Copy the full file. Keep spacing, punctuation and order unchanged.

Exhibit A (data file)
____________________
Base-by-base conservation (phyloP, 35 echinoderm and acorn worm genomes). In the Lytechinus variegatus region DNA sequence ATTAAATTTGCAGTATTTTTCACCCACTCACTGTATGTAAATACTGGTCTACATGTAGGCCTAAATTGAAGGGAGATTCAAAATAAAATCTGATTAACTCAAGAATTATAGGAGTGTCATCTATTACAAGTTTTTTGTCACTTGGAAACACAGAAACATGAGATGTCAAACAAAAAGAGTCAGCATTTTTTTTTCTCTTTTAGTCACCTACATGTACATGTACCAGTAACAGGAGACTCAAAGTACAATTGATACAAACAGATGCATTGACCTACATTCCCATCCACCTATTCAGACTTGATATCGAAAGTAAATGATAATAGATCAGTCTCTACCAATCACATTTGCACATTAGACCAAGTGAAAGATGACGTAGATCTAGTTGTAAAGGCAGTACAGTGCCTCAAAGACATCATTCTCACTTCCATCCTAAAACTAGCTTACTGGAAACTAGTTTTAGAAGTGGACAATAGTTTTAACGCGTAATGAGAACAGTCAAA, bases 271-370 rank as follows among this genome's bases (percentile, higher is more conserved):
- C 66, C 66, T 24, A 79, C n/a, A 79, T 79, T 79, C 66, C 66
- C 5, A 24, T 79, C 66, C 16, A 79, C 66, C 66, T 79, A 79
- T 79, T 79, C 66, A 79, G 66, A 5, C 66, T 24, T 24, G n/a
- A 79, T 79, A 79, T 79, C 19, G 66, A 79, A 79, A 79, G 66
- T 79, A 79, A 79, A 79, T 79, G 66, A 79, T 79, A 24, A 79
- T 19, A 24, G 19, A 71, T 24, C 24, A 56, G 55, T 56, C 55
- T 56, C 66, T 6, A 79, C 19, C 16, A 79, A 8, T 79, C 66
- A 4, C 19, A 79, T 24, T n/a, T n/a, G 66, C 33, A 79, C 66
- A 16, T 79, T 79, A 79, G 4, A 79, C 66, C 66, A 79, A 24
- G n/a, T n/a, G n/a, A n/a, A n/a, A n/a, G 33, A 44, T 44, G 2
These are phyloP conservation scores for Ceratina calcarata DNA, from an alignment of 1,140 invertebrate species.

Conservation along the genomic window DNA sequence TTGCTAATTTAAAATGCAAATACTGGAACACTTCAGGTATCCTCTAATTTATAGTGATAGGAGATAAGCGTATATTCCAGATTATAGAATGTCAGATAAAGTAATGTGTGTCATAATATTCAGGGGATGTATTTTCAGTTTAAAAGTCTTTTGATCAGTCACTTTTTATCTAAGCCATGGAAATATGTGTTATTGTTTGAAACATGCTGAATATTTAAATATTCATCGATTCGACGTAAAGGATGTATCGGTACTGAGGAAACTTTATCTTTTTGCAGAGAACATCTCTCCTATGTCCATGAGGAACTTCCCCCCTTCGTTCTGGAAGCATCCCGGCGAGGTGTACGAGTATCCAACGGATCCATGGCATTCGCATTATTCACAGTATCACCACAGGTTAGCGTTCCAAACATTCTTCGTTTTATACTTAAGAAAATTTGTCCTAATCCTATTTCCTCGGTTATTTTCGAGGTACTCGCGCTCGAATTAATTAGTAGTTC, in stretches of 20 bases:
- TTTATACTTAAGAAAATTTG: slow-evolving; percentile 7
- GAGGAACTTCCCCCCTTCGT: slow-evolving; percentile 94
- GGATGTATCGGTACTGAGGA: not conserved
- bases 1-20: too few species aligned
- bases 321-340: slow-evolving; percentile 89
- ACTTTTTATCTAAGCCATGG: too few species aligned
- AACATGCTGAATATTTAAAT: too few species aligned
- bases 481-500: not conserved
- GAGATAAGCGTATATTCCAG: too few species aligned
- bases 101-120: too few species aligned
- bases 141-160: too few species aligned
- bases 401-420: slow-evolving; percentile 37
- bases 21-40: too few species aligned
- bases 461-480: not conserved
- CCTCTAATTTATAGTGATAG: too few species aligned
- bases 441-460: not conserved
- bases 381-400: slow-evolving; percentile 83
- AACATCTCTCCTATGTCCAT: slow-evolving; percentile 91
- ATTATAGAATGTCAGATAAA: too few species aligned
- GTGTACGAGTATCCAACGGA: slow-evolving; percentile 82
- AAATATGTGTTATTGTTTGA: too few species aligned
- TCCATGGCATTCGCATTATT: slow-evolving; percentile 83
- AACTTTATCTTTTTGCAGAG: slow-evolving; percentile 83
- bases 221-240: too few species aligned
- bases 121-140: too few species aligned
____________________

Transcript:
Base-by-base conservation (phyloP, 35 echinoderm and acorn worm genomes). In the Lytechinus variegatus region DNA sequence ATTAAATTTGCAGTATTTTTCACCCACTCACTGTATGTAAATACTGGTCTACATGTAGGCCTAAATTGAAGGGAGATTCAAAATAAAATCTGATTAACTCAAGAATTATAGGAGTGTCATCTATTACAAGTTTTTTGTCACTTGGAAACACAGAAACATGAGATGTCAAACAAAAAGAGTCAGCATTTTTTTTTCTCTTTTAGTCACCTACATGTACATGTACCAGTAACAGGAGACTCAAAGTACAATTGATACAAACAGATGCATTGACCTACATTCCCATCCACCTATTCAGACTTGATATCGAAAGTAAATGATAATAGATCAGTCTCTACCAATCACATTTGCACATTAGACCAAGTGAAAGATGACGTAGATCTAGTTGTAAAGGCAGTACAGTGCCTCAAAGACATCATTCTCACTTCCATCCTAAAACTAGCTTACTGGAAACTAGTTTTAGAAGTGGACAATAGTTTTAACGCGTAATGAGAACAGTCAAA, bases 271-370 rank as follows among this genome's bases (percentile, higher is more conserved):
- C 66, C 66, T 24, A 79, C n/a, A 79, T 79, T 79, C 66, C 66
- C 5, A 24, T 79, C 66, C 16, A 79, C 66, C 66, T 79, A 79
- T 79, T 79, C 66, A 79, G 66, A 5, C 66, T 24, T 24, G n/a
- A 79, T 79, A 79, T 79, C 19, G 66, A 79, A 79, A 79, G 66
- T 79, A 79, A 79, A 79, T 79, G 66, A 79, T 79, A 24, A 79
- T 19, A 24, G 19, A 71, T 24, C 24, A 56, G 55, T 56, C 55
- T 56, C 66, T 6, A 79, C 19, C 16, A 79, A 8, T 79, C 66
- A 4, C 19, A 79, T 24, T n/a, T n/a, G 66, C 33, A 79, C 66
- A 16, T 79, T 79, A 79, G 4, A 79, C 66, C 66, A 79, A 24
- G n/a, T n/a, G n/a, A n/a, A n/a, A n/a, G 33, A 44, T 44, G 2
These are phyloP conservation scores for Ceratina calcarata DNA, from an alignment of 1,140 invertebrate species.

Conservation along the genomic window DNA sequence TTGCTAATTTAAAATGCAAATACTGGAACACTTCAGGTATCCTCTAATTTATAGTGATAGGAGATAAGCGTATATTCCAGATTATAGAATGTCAGATAAAGTAATGTGTGTCATAATATTCAGGGGATGTATTTTCAGTTTAAAAGTCTTTTGATCAGTCACTTTTTATCTAAGCCATGGAAATATGTGTTATTGTTTGAAACATGCTGAATATTTAAATATTCATCGATTCGACGTAAAGGATGTATCGGTACTGAGGAAACTTTATCTTTTTGCAGAGAACATCTCTCCTATGTCCATGAGGAACTTCCCCCCTTCGTTCTGGAAGCATCCCGGCGAGGTGTACGAGTATCCAACGGATCCATGGCATTCGCATTATTCACAGTATCACCACAGGTTAGCGTTCCAAACATTCTTCGTTTTATACTTAAGAAAATTTGTCCTAATCCTATTTCCTCGGTTATTTTCGAGGTACTCGCGCTCGAATTAATTAGTAGTTC, in stretches of 20 bases:
- TTTATACTTAAGAAAATTTG: slow-evolving; percentile 7
- GAGGAACTTCCCCCCTTCGT: slow-evolving; percentile 94
- GGATGTATCGGTACTGAGGA: not conserved
- bases 1-20: too few species aligned
- bases 321-340: slow-evolving; percentile 89
- ACTTTTTATCTAAGCCATGG: too few species aligned
- AACATGCTGAATATTTAAAT: too few species aligned
- bases 481-500: not conserved
- GAGATAAGCGTATATTCCAG: too few species aligned
- bases 101-120: too few species aligned
- bases 141-160: too few species aligned
- bases 401-420: slow-evolving; percentile 37
- bases 21-40: too few species aligned
- bases 461-480: not conserved
- CCTCTAATTTATAGTGATAG: too few species aligned
- bases 441-460: not conserved
- bases 381-400: slow-evolving; percentile 83
- AACATCTCTCCTATGTCCAT: slow-evolving; percentile 91
- ATTATAGAATGTCAGATAAA: too few species aligned
- GTGTACGAGTATCCAACGGA: slow-evolving; percentile 82
- AAATATGTGTTATTGTTTGA: too few species aligned
- TCCATGGCATTCGCATTATT: slow-evolving; percentile 83
- AACTTTATCTTTTTGCAGAG: slow-evolving; percentile 83
- bases 221-240: too few species aligned
- bases 121-140: too few species aligned